|Texts and Contexts|
We have a chance to make some things happen in the next two days. First, we can think hard, we can think passionately, within the terms of our title: Texts and Contexts. It's clear, isn't it?, that one way of understanding the history of our field—and its legacy to us—is to see it as a continual deep pondering, and a sometimes bitter conflict, over the competing claims of text and context. What is our subject? What is our aim? Is it to probe the mysteries of highly wrought individual artifacts—to disclose the concealed secret, the buried treasure, the veiled desire? Is it our task to approach a collection of sacred objects, one at a time, pondering and prodding them, and then putting them on display as clarified mysteries, light where they once were shadowy?
Or is our subject the broad expanse of culture in which alone individual objects can receive their meaning? Should our method be to look for the cultural width surrounding every literary depth and recognize that wherever you find the sacred, there too, you find the profane? Must we refuse the sacred aura of the one glistening artifact, the bristling particular, lone and remarkable and insist on placing our texts within the widening web of shared social life?
It's evident, at least I call it evident, that both positions—in the ferocity of their purity—are open to critique. And I like to believe, that the opportunity of our historical moment—and also our weekend— is to give up the will to power on both sides and to think about new and subtle relations between text and context, artifact and social field. This conference will test that belief; it will test it through a long course of literary and cultural history—from medieval to contemporary studies and back again— and through the greatest variety of methods, languages, convictions. This is a big department and a diverse conference—because our culture is a massive inheritance.
There's something else that we can make happen here. Any self is like a text: a complicated structure of meanings, a pattern of marks and traces. We all occupy the text of the self—we revise and edit the manuscript of our subjectivity. The individual talent in this department is fairly dazzling, but no one can command the field of literary study alone—and this gives a context for texts-and-contexts: the context of our talking and thinking together.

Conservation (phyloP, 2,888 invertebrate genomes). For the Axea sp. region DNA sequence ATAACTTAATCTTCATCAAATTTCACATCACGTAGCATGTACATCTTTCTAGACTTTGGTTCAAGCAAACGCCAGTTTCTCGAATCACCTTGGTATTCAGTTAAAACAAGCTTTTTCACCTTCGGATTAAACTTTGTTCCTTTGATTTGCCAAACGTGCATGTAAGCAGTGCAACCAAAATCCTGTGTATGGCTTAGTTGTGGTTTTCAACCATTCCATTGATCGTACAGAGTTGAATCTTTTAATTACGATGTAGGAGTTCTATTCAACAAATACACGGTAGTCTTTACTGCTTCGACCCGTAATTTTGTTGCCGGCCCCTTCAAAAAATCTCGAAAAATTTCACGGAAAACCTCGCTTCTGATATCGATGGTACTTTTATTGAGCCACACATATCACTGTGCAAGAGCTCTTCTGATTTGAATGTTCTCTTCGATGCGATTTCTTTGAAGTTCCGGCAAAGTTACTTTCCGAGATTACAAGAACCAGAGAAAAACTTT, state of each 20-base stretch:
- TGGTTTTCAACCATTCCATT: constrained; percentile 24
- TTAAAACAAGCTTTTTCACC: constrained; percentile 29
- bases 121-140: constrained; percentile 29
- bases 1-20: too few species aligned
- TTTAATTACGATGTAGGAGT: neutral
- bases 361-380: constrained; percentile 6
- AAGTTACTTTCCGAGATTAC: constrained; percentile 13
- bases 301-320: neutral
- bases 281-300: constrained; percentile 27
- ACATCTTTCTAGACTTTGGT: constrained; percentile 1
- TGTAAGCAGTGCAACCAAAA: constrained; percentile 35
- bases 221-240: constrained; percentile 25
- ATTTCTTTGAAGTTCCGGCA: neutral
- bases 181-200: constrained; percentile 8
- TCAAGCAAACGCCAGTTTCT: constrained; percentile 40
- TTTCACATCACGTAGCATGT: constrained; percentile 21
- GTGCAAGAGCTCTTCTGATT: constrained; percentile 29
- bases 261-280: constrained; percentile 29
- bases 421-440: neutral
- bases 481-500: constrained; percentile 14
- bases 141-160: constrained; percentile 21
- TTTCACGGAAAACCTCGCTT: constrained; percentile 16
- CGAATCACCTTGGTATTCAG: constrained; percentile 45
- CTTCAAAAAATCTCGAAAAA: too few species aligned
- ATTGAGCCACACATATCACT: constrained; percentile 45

It can be embarrassing to talk about intellectual collaboration, academic solidarity. But I think we need to risk embarrassment, because, look, we're trying to do something around here. We are trying to think about how individual ardor can become part of a collective life—how we can escape the prison-house of professional subjectivity. And so I thank you for coming because whether you meant to or not, and whether you knew it or not, you are texts, all of you sitting there, and you are living now within the context of a possibility.
All of us know that the difficulties of academic life come not only from the outside where cold winds howl and horns bleat, but also here on the inside where we howl and bleat too. Partly we inherit, but partly we build and maintain, a system of credentials, a machinery of admission and hiring and promotion, that enshrines individual performance and disrupts intellectual solidarity. Our very success in opening new fields during the last several decades—and nothing has been more important than that—this very successful opening has turned departments into collections of sub-disciplines, to the point where it can seem sheer paradise to find one colleague who ever reads what you read, who shares your vocabulary—your sense of humour, who is willing to be your partner on the ark. We didn't mean it to be this way. Everyone I know has memories of an anticipation: we weren't going to burnish the glow of the self; that wasn't the point; we were going to join the eternal seminar, sitting on the edge of our seats, talking into the night, indifferent to the ownership of ideas.
It would be too much to ask any of us to give up the pride of individual accomplishment,— but who can deny that, whatever happens outside on the street, or in the statehouses, we ourselves need to invent antidotes to careerism, competition, isolation? —and to recall, as if awakening from a nightmare, that right here among us we need to strive to make a good society, a flourishing community?
|TEI Markup by Rachel Sampson|